Journal of Automated Reasoning

, Volume 13, Issue 1, pp 1–33 | Cite as

Parallelization of deduction strategies: An analytical study

  • Maria Paola Bonacina
  • Jieh Hsiang
Article

Abstract

In this paper we present a general analysis of the parallelization of deduction strategies. We classify strategies assubgoal-reduction strategies, expansion-oriented strategies, andcontraction-based strategies. For each class we analyze how and what types of parallelism can be utilized. Since the operational semantics of deduction-based programming languages can be construed as subgoal-reduction strategies, our analysis encompasses, at the abstract level, both strategies for deduction-based programming and those for theorem proving. We distinguish different types of parallel deduction based on the granularity of parallelism. These two criteria — the classification of strategies and of types of parallelism — provide us with a framework to treat problems and with a grid to classify approaches to parallel deduction. Within this framework, we analyze many issues, including the dynamicity and size of the database of clauses during the derivation, the possibility of conflicts between parallel inferences, and duplication versus sharing of clauses. We also suggest the type of architectures that may be suitable for each class of strategies. We substantiate our analysis by describing existing methods, emphasizing parallel expansion-oriented strategies and parallel contraction-based strategies for theorem proving. The most interesting and least explored by existing approaches are the contraction-based strategies. The presence of contraction rules — rules that delete clauses — and especially the application ofbackward contraction, emerges as a key issue for parallelization of these strategies. Backward contraction is the main reason for the impressive experimental success of contraction-based strategies. Our analysis shows that backward contraction makes efficient parallelization much more difficult. In our analysis, coarse-grain parallelism appears to be the best choice for parallelizing contraction-based reasoning. Accordingly, we propose a notion ofparallelism at the search level as coarse-grain parallelism for deduction.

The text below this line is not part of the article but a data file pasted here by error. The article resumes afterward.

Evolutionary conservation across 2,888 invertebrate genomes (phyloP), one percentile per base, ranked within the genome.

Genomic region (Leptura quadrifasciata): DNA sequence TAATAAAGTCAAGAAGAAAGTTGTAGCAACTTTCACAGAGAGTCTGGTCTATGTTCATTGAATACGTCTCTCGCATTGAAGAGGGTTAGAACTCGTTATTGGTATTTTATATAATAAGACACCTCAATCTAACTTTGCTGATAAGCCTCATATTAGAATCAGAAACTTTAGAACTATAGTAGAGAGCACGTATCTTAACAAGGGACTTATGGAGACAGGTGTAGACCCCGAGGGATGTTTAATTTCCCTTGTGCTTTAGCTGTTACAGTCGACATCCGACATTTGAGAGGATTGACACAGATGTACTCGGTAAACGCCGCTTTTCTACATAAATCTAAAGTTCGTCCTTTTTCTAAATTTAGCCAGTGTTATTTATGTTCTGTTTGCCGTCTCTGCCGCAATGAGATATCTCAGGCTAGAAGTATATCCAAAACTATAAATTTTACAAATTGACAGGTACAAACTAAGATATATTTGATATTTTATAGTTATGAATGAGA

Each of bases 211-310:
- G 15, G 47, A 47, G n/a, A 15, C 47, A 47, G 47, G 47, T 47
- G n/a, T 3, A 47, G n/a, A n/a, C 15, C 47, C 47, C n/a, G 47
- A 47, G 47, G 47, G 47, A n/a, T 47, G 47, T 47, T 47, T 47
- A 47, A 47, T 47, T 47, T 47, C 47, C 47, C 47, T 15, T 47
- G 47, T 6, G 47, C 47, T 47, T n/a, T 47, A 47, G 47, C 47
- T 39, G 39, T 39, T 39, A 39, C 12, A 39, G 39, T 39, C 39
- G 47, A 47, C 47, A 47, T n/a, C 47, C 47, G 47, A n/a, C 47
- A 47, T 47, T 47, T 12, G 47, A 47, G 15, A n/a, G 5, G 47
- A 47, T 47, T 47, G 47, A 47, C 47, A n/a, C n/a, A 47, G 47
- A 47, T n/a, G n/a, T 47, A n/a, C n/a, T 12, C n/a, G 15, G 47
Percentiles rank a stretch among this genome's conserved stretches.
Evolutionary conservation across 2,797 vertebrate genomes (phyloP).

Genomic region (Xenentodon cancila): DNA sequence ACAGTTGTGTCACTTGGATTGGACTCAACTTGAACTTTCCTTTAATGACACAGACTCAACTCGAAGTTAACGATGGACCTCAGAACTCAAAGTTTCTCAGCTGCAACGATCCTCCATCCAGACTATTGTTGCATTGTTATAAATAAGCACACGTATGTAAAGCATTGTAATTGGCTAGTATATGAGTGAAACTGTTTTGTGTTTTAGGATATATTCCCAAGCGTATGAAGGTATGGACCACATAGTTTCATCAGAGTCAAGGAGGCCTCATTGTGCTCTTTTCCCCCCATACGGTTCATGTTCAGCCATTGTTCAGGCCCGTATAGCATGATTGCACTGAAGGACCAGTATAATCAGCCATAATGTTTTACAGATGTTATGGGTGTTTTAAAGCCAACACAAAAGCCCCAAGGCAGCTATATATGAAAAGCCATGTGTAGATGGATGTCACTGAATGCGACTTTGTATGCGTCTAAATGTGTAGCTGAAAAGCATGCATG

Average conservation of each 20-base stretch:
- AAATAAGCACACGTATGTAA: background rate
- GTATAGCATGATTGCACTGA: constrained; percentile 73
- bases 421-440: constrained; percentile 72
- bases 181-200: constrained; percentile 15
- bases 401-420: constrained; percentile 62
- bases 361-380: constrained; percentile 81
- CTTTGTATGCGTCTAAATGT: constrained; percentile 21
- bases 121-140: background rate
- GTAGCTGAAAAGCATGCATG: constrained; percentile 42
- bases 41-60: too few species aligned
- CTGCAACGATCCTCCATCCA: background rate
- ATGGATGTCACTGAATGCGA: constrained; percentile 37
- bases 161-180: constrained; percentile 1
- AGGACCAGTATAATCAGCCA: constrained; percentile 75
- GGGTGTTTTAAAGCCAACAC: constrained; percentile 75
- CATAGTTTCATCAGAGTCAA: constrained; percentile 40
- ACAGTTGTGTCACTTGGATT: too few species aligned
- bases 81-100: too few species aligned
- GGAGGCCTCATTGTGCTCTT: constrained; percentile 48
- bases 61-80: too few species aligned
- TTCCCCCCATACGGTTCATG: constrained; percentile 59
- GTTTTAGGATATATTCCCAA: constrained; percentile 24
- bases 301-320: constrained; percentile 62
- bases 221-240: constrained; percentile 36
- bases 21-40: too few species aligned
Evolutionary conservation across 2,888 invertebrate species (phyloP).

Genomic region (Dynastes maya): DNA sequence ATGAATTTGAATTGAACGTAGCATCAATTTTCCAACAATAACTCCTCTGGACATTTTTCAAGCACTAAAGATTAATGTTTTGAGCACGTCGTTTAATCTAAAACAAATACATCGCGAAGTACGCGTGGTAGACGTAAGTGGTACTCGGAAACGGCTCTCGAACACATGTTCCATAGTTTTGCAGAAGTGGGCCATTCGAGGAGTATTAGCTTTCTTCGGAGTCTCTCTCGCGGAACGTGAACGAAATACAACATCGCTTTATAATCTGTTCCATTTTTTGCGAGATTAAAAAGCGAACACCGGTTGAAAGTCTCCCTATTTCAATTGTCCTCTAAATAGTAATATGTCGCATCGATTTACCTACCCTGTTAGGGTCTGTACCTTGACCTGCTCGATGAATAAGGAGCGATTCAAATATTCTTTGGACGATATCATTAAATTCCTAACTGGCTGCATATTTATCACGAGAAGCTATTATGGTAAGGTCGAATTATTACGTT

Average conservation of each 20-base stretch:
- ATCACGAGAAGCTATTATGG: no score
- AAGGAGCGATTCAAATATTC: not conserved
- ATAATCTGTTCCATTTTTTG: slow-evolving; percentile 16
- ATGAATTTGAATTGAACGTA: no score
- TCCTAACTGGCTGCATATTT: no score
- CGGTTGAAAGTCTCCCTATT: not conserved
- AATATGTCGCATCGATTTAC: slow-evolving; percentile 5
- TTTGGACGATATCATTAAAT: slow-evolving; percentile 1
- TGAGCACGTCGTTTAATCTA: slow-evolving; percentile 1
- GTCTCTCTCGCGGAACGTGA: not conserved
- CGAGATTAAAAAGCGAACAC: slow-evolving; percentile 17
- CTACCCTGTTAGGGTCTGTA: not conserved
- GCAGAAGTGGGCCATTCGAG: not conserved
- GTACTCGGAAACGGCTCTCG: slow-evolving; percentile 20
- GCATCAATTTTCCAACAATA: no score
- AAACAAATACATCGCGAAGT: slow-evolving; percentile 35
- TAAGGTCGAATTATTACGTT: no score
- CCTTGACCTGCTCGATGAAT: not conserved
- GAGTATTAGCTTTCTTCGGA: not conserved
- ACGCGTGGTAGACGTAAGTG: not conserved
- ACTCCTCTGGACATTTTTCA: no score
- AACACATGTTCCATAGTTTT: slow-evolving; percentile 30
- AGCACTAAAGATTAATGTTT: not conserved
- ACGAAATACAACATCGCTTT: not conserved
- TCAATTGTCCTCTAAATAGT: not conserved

Key words

parallel theorem proving distributed deduction contraction 

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Copyright information

© Kluwer Academic Publishers 1994

Authors and Affiliations

  • Maria Paola Bonacina
    • 1
  • Jieh Hsiang
    • 2
  1. 1.Department of Computer ScienceUniversity of IowaIowa CityUSA
  2. 2.Department of Computer ScienceNational Taiwan UniversityTaipeiTaiwan

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